These Cybersecurity factors are not new issues – and these are fundamental points that I have been making since 1993.  Fundamentally in security, nothing has really changed.  In 1993 a Review of Security laid down 5 principles:  Authentication, non-repudiation (accountability), confidentiality, availability, and integrity (reliability). Those haven’t changed; they are behind everything we do in Cybersecurity. And yet people have a hang-up on the new buzz-word of cybersecurity – whereas you have to ask yourself – what is the true terminology of Cybersecurity? What is it in actual fact (the subject matter itself)? Is it the same as InfoSecurity? Or its it the same as Information Assurance?

But I go back 60 years in this business; and in the old days we had the term ComSec; then we went to the term CompuSec in the 1990s, then Information Security;  with the 5 pillars (of protection – 1) what are we protecting, 2) detection – recognise vulnerabilities, 3) reaction – actions put in place to correct for a breach, 4) documentation – reduces risk in the other pillars by boosting understanding, and finally 5) prevention – protective mechanism and procedures both human an automated.

Then later we went to the term Information Assurance – related to the NSA triangle of confidentiality, integrity and availability – which speaks about assurance levels and network capability. And then finally we have the term Cyber –  and I defy anybody to clearly define what Cybersecurity actually is! And maybe thats something you should try and investigate for your book and website.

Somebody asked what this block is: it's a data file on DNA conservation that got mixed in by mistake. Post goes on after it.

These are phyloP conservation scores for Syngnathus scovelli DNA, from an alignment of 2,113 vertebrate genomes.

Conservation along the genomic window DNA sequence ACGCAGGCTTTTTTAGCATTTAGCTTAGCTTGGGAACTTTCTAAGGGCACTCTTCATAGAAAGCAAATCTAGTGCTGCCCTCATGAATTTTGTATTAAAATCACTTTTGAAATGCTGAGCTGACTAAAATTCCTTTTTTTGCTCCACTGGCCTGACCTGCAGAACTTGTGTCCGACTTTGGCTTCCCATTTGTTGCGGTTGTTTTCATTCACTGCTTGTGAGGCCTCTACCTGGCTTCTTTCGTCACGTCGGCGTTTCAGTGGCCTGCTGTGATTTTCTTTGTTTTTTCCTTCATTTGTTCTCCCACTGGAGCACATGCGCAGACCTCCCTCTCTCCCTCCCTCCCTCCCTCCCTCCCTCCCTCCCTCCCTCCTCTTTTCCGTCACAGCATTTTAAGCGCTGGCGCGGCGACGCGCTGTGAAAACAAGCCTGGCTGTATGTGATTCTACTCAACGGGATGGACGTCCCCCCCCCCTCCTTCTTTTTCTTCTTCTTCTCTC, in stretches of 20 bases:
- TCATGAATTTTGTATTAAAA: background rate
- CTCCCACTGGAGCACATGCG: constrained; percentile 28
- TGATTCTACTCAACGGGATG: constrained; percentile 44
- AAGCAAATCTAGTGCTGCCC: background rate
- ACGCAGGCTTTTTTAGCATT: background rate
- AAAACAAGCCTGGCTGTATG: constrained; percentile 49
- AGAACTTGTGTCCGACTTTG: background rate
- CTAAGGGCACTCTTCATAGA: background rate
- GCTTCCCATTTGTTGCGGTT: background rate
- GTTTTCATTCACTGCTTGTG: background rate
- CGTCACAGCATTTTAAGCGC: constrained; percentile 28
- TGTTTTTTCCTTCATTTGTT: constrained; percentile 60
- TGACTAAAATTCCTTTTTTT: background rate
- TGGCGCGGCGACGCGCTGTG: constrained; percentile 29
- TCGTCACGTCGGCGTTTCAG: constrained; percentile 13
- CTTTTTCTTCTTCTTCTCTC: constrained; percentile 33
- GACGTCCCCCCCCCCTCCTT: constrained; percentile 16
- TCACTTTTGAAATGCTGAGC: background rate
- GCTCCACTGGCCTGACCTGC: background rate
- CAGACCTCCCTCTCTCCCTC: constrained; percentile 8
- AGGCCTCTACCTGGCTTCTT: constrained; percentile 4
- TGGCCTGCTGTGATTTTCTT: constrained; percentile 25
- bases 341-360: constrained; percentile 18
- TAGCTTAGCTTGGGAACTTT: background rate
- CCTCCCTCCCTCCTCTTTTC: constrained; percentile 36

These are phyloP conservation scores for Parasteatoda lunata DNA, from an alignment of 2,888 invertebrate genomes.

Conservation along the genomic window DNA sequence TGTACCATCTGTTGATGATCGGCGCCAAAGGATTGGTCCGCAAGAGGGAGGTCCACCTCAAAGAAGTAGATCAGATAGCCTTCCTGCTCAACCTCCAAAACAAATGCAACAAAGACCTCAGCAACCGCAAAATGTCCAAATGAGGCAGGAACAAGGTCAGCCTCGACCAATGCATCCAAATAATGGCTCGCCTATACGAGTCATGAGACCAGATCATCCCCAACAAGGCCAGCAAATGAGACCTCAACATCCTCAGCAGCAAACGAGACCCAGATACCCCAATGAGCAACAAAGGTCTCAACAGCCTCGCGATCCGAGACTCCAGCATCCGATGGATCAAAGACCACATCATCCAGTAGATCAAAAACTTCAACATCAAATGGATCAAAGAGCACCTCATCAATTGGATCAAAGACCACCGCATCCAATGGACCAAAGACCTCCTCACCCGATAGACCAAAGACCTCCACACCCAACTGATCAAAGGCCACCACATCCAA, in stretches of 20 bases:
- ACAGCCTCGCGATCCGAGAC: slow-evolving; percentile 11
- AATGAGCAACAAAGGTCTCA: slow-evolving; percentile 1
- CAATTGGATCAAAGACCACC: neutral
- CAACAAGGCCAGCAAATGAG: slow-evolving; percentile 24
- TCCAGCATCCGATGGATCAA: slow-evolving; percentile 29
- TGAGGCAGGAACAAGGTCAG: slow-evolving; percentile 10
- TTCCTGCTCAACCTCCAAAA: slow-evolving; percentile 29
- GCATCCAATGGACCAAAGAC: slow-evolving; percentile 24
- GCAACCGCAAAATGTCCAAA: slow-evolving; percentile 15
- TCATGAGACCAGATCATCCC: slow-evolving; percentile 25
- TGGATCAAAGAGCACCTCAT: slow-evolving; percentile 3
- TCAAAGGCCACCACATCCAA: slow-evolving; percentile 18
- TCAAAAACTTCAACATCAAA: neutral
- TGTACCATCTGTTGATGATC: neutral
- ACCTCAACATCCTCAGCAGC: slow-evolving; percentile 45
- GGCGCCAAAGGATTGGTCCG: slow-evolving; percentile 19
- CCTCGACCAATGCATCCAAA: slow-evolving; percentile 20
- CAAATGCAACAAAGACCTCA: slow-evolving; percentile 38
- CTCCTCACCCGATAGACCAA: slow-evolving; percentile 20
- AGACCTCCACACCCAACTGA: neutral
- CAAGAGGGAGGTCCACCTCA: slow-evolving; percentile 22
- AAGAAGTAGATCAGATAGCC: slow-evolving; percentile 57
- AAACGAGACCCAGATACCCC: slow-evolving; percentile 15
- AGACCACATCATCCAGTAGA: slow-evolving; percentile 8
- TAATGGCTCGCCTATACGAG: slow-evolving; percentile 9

Alan: Yes – we don’t see any attempts to adequately define the Cybersecurity field – anywhere – and that is all we have been trying to do with the ScienceOfCybersecurity book and site. Which is startling (the fact that nobody has created a standard Lexicon of terms that define just what Cybersecurity means at a most fundamental level) .

Alan: What – in your estimation – are the reasons behind the many computer security breaches/failures that we see today?

The big issue is money – firstly from the criminal aspect.  The second aspect is the inadequacy of computer software – because software programs like windows (containing we are told some 50 million lines of code) – have become so big – that it is very hard to compile them securely (that is analyse these massive programs into clearly understandable units of logic, action and possible causes and affects).

And so number one it (the nominal system) has to be secure be design, and not secure by add-on. Secondly security is not a thing that you can just forget; you have to nurture it and nurse it, and you have to keep on top of it You have to implement patches as soon as they come out. If you take the National Health Service issue (ransom-ware virus problem – the so-called Wannabe virus program) – that was because managers were diverting resources away from spending money on security systems and on to upgrading from Windows XP to Windows 7,8, 9 or 10.  Windows XP was not supported; and there were holes in it.  And thats the same right across the board – in many organisations today.

Alan: It does seem that what you are saying is that large software providers like Microsoft are not taking responsibility in any way? We are not really able to make them take responsibility for flawed products.